If successful, the skimmers allow the hackers to extradite payment information, and personal data posted by breached online platform customers and then transfer it to their controlled severs. According to VISA, "throughout 2020, Visa Payment Fraud Disruption (PFD) identified a trend whereby many e-skimming attacks used web shells to establish a command and control (C2)during the attacks. PFD confirmed at least 45 eskimming attacks in 2020 using web shells, and security researchers similarly noted increasing web shell use across the wider information security threat landscape."

As per VISA PFD findings, most Magecart hackers used web shells to plant backdoors in compromised online store servers and build a c2c (command and control) infrastructure which lets the hackers steal the credit card information. The hackers used various approaches to hack the online shops' servers, exploiting vulnerabilities in unsafe infrastructure (administrative), apps/website plugins related to e-commerce, and unpatched/out-of-date e-commerce websites. These Visa findings were confirmed earlier this February when Microsoft Defender Advanced Threat Protection (APT) team revealed that these web shells implanted on compromised servers have grown as much as twice since last year.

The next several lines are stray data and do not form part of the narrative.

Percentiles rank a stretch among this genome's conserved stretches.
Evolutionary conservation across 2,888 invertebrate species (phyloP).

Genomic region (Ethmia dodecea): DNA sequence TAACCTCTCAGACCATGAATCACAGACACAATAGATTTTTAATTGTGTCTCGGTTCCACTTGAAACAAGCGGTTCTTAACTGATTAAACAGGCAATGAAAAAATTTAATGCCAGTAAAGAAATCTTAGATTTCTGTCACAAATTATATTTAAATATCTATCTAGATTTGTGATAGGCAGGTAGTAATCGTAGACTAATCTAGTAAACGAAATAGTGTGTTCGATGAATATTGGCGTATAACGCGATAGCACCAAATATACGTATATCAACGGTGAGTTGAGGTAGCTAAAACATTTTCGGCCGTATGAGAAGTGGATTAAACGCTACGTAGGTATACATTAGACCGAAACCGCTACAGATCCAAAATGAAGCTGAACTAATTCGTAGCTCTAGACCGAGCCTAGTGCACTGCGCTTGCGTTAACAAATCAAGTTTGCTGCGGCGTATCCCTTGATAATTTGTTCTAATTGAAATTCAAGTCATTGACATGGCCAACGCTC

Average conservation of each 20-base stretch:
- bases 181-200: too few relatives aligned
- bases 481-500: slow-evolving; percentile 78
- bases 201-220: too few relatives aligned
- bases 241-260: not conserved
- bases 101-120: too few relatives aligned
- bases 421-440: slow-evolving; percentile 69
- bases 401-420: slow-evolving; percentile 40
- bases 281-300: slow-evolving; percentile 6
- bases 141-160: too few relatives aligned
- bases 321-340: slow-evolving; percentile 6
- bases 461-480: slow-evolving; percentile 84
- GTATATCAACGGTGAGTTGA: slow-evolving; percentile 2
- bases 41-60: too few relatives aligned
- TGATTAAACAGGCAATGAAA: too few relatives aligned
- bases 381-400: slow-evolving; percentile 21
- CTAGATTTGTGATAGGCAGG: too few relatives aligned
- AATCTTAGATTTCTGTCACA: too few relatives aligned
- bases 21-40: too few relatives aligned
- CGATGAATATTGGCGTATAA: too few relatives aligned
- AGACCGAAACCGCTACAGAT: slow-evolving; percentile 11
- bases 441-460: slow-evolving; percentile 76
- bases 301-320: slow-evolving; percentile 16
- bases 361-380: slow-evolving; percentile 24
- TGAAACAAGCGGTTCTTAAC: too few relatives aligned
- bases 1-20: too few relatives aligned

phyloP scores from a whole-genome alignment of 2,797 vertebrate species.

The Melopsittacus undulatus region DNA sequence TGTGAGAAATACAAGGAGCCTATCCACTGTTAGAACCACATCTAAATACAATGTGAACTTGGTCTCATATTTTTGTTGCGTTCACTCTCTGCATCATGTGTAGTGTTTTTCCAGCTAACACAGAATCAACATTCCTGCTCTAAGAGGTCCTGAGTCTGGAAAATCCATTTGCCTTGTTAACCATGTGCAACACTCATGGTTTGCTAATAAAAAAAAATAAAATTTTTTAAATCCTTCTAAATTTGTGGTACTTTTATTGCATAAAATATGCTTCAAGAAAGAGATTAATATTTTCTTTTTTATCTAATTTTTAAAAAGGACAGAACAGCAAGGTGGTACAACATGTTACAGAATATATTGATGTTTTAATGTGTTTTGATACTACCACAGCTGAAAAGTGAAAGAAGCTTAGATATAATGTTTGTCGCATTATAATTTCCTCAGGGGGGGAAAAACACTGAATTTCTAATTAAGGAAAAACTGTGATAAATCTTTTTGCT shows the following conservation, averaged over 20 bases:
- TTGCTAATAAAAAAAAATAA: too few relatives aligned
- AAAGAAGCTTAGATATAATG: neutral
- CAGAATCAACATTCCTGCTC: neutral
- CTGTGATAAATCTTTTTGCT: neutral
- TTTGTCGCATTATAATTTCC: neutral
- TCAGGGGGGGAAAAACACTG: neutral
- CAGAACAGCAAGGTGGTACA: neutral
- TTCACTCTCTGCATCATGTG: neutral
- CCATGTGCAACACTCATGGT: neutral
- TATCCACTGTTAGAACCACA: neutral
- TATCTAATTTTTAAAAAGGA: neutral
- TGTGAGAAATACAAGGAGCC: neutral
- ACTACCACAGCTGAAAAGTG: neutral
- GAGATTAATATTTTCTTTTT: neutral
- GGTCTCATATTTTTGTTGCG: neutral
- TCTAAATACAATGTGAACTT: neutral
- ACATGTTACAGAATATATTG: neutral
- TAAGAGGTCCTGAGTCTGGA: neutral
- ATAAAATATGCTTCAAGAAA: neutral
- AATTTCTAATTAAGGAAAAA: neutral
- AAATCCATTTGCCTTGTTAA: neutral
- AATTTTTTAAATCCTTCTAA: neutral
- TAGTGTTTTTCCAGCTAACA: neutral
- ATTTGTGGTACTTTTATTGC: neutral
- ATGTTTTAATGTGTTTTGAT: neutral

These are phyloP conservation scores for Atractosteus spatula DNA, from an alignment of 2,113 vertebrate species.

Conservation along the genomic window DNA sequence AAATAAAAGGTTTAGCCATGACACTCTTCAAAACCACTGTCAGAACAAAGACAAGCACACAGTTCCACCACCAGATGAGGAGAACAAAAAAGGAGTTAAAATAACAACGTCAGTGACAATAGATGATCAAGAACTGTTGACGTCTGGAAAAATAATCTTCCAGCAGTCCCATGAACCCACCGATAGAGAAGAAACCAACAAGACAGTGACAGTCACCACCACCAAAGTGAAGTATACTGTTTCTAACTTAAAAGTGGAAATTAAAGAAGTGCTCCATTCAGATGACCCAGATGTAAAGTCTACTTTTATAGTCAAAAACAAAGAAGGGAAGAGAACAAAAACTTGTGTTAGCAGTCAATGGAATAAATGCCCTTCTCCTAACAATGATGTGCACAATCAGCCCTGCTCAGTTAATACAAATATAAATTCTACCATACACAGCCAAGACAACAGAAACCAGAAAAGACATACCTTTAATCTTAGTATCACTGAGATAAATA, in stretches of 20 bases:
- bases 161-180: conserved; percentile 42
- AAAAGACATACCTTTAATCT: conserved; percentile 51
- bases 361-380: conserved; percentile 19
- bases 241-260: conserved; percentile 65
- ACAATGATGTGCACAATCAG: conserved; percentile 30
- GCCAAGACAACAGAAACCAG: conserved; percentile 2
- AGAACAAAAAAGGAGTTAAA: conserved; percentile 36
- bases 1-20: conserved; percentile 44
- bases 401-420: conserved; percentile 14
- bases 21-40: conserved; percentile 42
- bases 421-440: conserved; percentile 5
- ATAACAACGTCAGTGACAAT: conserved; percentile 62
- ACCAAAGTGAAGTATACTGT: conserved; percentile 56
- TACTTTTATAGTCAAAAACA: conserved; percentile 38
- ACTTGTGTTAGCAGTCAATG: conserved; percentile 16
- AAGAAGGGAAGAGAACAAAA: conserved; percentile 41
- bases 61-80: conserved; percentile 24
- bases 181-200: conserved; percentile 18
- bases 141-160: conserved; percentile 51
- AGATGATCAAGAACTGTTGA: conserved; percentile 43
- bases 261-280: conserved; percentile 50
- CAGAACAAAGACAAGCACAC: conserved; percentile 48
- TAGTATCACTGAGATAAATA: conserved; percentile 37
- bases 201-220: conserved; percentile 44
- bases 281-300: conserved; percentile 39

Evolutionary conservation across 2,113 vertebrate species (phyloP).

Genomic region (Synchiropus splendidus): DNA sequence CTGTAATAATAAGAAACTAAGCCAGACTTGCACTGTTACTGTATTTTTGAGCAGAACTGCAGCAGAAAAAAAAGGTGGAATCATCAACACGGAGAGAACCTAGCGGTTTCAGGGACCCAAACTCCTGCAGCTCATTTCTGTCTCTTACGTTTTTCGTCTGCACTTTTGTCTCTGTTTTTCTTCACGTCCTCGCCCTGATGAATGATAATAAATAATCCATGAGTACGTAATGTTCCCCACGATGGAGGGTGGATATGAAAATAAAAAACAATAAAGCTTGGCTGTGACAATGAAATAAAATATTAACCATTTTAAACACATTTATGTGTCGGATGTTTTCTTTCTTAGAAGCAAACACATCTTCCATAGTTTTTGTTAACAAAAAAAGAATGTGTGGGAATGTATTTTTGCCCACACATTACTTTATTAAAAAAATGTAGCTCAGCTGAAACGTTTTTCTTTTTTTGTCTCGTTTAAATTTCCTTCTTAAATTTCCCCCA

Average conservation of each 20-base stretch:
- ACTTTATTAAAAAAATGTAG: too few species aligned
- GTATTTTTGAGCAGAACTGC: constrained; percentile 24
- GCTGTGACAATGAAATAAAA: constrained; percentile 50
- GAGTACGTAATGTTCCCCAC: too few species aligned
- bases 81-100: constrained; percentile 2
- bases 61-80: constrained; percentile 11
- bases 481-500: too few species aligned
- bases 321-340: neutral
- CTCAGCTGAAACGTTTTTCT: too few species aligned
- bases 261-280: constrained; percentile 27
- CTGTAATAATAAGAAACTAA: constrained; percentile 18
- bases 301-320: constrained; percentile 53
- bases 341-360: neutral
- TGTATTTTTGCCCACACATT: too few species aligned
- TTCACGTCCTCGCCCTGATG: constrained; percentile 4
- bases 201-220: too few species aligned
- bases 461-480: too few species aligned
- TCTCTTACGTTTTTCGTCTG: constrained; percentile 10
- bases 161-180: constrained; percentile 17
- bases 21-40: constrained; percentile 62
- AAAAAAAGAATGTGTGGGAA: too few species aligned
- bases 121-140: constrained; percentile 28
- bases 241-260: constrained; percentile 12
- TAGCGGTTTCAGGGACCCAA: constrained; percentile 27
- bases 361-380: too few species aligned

"The company's security researchers discovered an average of 140,000 such malicious tools on hacked servers every month, between August 2020 to January 2021," reports Bleeping Computer.  "In comparison, Microsoft said in a 2020 report that it detected an average of 77,000 web shells each month, based on data collected from roughly 46,000 distinct devices between July and December 2019," it further says.

Hackers Attack Online Stores Stealing Credit Card Data, Experts Allege North Korea


According to the recent findings, there has been an incident of web skimming attacks on the European and American online store websites. The hackers responsible for the attacks are likely to be state-sponsored from North Korea. Research conducted by cybersecurity experts at Sansec reveals that the web skimming attacks that broke into the online retail stores started in May 2019. APT Lazarus and Hidden Cobra hacking groups were responsible for the attacks, planting payment skimmers to breach the security.